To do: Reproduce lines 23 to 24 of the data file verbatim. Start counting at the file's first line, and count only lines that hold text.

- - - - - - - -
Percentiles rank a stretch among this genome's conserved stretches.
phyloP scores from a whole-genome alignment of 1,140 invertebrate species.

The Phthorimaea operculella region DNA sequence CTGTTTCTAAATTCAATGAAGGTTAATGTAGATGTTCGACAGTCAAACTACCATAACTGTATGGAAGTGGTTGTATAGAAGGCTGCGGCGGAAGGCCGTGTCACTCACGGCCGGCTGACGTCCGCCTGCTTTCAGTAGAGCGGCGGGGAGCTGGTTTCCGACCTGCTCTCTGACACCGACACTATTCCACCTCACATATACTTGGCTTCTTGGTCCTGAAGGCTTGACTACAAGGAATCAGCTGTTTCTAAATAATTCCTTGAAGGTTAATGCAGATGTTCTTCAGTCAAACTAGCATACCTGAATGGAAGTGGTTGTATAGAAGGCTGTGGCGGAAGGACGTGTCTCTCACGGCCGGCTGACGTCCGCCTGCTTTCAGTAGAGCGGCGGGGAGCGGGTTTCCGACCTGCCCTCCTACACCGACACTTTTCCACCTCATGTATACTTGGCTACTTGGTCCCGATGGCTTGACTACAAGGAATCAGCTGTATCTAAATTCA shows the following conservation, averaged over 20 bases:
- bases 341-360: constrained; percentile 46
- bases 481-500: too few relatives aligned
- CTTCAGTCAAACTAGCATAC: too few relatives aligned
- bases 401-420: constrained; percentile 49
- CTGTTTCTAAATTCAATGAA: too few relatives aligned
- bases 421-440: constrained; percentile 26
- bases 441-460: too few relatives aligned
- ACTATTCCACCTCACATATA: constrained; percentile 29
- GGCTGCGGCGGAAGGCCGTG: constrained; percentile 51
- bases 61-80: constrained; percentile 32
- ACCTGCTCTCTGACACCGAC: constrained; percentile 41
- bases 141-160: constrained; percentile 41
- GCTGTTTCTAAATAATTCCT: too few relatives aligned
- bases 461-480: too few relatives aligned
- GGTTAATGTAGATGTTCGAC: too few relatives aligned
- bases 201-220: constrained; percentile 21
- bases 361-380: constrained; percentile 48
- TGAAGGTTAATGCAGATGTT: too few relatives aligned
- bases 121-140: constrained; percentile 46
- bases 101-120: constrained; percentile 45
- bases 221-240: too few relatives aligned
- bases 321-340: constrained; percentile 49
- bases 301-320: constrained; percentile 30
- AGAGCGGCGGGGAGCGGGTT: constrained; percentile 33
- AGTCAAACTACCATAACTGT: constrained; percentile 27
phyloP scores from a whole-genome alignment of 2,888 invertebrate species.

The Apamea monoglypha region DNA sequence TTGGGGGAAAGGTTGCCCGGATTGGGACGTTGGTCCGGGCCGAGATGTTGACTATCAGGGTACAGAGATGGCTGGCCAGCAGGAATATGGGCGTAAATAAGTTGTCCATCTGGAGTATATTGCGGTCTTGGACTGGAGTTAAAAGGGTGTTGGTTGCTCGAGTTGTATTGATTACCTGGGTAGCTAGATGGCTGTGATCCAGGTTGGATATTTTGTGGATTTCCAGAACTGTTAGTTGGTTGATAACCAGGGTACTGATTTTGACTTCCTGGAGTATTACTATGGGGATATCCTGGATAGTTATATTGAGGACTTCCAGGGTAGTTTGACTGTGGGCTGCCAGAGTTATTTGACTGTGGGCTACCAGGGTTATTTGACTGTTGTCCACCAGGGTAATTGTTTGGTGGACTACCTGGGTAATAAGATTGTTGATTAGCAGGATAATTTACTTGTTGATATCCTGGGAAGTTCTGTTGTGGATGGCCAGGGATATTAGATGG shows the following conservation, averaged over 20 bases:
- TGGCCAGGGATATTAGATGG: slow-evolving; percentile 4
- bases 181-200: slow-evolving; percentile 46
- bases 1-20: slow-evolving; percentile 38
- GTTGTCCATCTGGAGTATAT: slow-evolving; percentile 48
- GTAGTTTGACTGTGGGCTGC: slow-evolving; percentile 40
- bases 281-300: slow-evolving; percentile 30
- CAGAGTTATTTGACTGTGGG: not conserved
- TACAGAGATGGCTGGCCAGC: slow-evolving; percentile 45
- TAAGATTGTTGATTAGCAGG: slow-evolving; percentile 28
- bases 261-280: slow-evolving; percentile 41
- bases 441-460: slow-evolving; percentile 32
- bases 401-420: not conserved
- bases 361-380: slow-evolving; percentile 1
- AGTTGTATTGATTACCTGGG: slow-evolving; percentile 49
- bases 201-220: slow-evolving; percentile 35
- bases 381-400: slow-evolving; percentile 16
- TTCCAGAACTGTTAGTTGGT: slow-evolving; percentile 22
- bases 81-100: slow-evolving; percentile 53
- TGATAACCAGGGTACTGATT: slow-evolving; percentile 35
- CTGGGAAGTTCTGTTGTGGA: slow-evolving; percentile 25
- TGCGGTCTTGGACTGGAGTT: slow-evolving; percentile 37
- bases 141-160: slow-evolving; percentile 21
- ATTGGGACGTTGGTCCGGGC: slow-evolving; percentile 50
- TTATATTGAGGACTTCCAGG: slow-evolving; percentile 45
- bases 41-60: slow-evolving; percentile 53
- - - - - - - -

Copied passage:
- bases 101-120: constrained; percentile 45
- bases 221-240: too few relatives aligned